Everything was cold, dark, and burning. The world denied it because the world still had things to do, and I denied it for much of the same. Things couldn’t have been ending, not yet, because I still had things to say to him. We grew on each other as the earth grew worse, and the two started to feel inseparable from each other. We would deny it all as one, and we would end as the world did.

           When the illusion broke, it broke like a dam. On the news, the anchors lost their TV voices. They spoke crooked and long, echoing ‘what a shame, what a shame,’ as if it was already over. Scientists interrupted with frantic, direct calls to action. The boy with the curls across his forehead said that they faced it because the world still had things to do. I told him that they only tried to do something because they were afraid to face that they could do nothing.

           On that subject, we always had something to talk about. We couldn’t seem to agree which way the rest of the world would fall once it was done burning down. He spoke of plans and hope and change, and sometimes he spoke of these things until his eyes filled with cold tears. Once, I interrupted him, and I kissed him. It was the first time I had done that. He didn’t speak anymore about anything, and he wiped his cold tears with cold hands, and he kissed me back.

           There were plans, it seemed. Only a handful of years after I first gave him my jacket, the world, and us with it, were ushered into shelters. The shelters were heated and run with fossil fuels, burning and pumping CO2 into the sky. They projected that between the shelters and their other ‘action steps,’ we could be back on a normal earth within a decade. Maybe a while longer.

           He and I got to share a room in the shelter. Living together, like we talked about when no one was talking about anything.

“This isn’t how I wanted this to happen,” I said, brushing a stray hair from his face. We were close enough that I could feel his soft breaths against my lips; the beds were small, and neither one of us was going to be able to sleep alone. He moved a bit closer anyway.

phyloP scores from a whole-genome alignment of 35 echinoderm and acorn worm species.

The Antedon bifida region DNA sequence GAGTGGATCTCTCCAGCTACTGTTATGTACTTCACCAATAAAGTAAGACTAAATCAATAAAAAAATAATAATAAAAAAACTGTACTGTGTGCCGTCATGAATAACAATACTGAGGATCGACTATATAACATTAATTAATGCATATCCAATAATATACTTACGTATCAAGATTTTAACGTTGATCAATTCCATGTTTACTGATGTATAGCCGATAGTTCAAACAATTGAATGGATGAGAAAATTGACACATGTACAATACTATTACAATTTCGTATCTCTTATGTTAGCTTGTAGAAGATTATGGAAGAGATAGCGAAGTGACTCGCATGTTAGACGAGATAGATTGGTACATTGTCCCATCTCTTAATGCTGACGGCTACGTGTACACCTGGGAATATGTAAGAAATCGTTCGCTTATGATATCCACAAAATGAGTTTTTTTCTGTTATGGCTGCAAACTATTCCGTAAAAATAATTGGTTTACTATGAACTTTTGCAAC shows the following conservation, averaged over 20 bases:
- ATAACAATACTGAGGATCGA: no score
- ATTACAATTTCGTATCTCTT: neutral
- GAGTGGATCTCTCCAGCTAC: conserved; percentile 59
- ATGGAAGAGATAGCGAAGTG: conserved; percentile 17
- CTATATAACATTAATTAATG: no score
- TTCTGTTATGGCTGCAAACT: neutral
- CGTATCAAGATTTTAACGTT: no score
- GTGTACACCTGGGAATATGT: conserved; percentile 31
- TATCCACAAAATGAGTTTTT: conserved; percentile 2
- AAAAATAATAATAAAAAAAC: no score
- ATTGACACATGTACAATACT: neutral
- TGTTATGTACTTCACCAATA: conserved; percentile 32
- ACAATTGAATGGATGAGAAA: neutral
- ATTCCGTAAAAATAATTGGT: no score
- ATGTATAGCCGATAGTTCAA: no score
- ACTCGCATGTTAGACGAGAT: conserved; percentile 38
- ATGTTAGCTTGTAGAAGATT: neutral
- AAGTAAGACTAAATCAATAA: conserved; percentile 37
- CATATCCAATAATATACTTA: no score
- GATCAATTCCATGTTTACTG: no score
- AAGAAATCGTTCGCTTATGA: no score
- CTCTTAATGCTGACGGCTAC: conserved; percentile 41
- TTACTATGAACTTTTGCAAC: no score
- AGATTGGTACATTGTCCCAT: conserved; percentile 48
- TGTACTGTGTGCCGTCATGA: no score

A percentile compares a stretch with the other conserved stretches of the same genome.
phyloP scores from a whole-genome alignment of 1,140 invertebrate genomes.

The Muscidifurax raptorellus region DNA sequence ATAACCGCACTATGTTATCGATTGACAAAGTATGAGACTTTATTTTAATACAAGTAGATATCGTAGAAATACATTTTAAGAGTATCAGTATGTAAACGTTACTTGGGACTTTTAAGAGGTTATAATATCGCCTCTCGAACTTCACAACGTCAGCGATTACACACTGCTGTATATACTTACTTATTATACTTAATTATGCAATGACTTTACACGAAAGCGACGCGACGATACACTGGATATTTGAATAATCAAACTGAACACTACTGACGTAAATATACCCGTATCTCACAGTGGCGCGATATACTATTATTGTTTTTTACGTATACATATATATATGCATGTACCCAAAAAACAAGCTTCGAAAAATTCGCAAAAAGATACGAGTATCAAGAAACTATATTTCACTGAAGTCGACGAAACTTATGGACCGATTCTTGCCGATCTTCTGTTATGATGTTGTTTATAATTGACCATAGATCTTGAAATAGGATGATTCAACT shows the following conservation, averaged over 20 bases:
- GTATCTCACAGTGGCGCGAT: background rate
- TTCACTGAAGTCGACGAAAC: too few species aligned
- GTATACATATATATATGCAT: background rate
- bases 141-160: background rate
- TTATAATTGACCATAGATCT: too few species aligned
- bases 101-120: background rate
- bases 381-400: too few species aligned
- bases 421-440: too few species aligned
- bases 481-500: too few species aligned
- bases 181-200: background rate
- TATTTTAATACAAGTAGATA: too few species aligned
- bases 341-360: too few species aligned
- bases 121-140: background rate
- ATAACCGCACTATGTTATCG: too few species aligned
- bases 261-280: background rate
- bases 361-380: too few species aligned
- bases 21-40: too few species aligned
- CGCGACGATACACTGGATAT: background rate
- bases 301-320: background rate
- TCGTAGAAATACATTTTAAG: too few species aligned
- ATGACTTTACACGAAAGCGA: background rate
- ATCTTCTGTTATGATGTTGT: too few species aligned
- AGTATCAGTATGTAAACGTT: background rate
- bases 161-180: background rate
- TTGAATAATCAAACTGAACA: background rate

“Me neither,” he said, and his hand came up to rest on my shoulder. My eyes ran over his face, tracing all the beautiful details I’d memorized so long ago. I wondered what it would have been like to know him when the sun was still bright in the sky. I imagined I had. I imagined amber shapes dancing across his cheeks, dipping around the bridge of his nose. I imagined holding him in the burning light of the early morning, up in the grass. A shame. A crying shame.

“I should have told you before everything fell this way,” I said quietly. I looked into his eyes, and they were warm, loving. A grin caught my lips without warning me, and I leaned my forehead against his, whispering to him. “I had a plan, some few years ago. I wanted to take you to that diner you liked, by the edge of our neighborhood. The one with the vegetarian stuff.” My nose wrinkled, and he laughed, soft and sweet. My hand traced his jaw reverently, and I continued. “Then I wanted to take you down to the planetarium. A bit further away, and more expensive, but I would’ve paid. You always said how you wanted to go.”

His eyes took on a sadder look, and he nodded.

“I bet the stars were so bright just a few decades ago. I bet we could’ve gone and really seen them, not the fake ones,” he whispered, and my hand slipped down to his waist.

“I bet they were,” I said, pulling my forehead back from his. The silence sat heavy in the thin air between us. When I spoke, it felt as if the silence still lay underneath.